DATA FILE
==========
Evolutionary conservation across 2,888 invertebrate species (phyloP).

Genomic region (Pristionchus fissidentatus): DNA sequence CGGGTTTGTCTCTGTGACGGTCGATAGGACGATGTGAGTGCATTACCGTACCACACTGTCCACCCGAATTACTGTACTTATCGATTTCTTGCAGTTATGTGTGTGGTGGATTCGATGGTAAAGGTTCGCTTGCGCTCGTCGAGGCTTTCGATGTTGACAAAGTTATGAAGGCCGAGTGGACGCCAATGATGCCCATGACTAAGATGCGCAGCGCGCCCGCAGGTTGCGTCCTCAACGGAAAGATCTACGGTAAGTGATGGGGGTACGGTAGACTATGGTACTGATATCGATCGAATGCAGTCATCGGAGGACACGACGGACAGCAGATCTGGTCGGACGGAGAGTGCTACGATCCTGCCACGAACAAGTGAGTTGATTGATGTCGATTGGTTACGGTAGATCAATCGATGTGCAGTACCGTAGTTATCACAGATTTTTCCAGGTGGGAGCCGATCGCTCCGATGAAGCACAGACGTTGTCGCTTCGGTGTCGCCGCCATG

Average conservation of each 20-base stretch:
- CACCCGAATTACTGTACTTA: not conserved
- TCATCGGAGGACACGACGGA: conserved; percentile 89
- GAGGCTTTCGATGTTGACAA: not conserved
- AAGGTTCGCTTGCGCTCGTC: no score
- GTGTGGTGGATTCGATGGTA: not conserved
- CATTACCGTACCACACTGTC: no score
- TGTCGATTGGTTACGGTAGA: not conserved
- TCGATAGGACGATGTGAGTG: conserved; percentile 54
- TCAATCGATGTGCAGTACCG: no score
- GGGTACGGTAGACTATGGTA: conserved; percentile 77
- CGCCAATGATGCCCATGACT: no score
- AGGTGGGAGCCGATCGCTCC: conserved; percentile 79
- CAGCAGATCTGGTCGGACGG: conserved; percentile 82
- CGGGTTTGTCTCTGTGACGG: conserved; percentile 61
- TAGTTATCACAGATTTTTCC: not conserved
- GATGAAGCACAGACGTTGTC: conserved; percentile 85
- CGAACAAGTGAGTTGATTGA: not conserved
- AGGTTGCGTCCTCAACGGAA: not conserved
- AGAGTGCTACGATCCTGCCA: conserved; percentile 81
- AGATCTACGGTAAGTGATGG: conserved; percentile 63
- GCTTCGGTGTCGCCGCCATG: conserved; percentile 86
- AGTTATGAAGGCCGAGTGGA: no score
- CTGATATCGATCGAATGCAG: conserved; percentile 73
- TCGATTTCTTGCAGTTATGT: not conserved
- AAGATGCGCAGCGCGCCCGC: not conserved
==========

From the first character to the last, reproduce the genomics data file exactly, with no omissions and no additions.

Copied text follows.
Evolutionary conservation across 2,888 invertebrate species (phyloP).

Genomic region (Pristionchus fissidentatus): DNA sequence CGGGTTTGTCTCTGTGACGGTCGATAGGACGATGTGAGTGCATTACCGTACCACACTGTCCACCCGAATTACTGTACTTATCGATTTCTTGCAGTTATGTGTGTGGTGGATTCGATGGTAAAGGTTCGCTTGCGCTCGTCGAGGCTTTCGATGTTGACAAAGTTATGAAGGCCGAGTGGACGCCAATGATGCCCATGACTAAGATGCGCAGCGCGCCCGCAGGTTGCGTCCTCAACGGAAAGATCTACGGTAAGTGATGGGGGTACGGTAGACTATGGTACTGATATCGATCGAATGCAGTCATCGGAGGACACGACGGACAGCAGATCTGGTCGGACGGAGAGTGCTACGATCCTGCCACGAACAAGTGAGTTGATTGATGTCGATTGGTTACGGTAGATCAATCGATGTGCAGTACCGTAGTTATCACAGATTTTTCCAGGTGGGAGCCGATCGCTCCGATGAAGCACAGACGTTGTCGCTTCGGTGTCGCCGCCATG

Average conservation of each 20-base stretch:
- CACCCGAATTACTGTACTTA: not conserved
- TCATCGGAGGACACGACGGA: conserved; percentile 89
- GAGGCTTTCGATGTTGACAA: not conserved
- AAGGTTCGCTTGCGCTCGTC: no score
- GTGTGGTGGATTCGATGGTA: not conserved
- CATTACCGTACCACACTGTC: no score
- TGTCGATTGGTTACGGTAGA: not conserved
- TCGATAGGACGATGTGAGTG: conserved; percentile 54
- TCAATCGATGTGCAGTACCG: no score
- GGGTACGGTAGACTATGGTA: conserved; percentile 77
- CGCCAATGATGCCCATGACT: no score
- AGGTGGGAGCCGATCGCTCC: conserved; percentile 79
- CAGCAGATCTGGTCGGACGG: conserved; percentile 82
- CGGGTTTGTCTCTGTGACGG: conserved; percentile 61
- TAGTTATCACAGATTTTTCC: not conserved
- GATGAAGCACAGACGTTGTC: conserved; percentile 85
- CGAACAAGTGAGTTGATTGA: not conserved
- AGGTTGCGTCCTCAACGGAA: not conserved
- AGAGTGCTACGATCCTGCCA: conserved; percentile 81
- AGATCTACGGTAAGTGATGG: conserved; percentile 63
- GCTTCGGTGTCGCCGCCATG: conserved; percentile 86
- AGTTATGAAGGCCGAGTGGA: no score
- CTGATATCGATCGAATGCAG: conserved; percentile 73
- TCGATTTCTTGCAGTTATGT: not conserved
- AAGATGCGCAGCGCGCCCGC: not conserved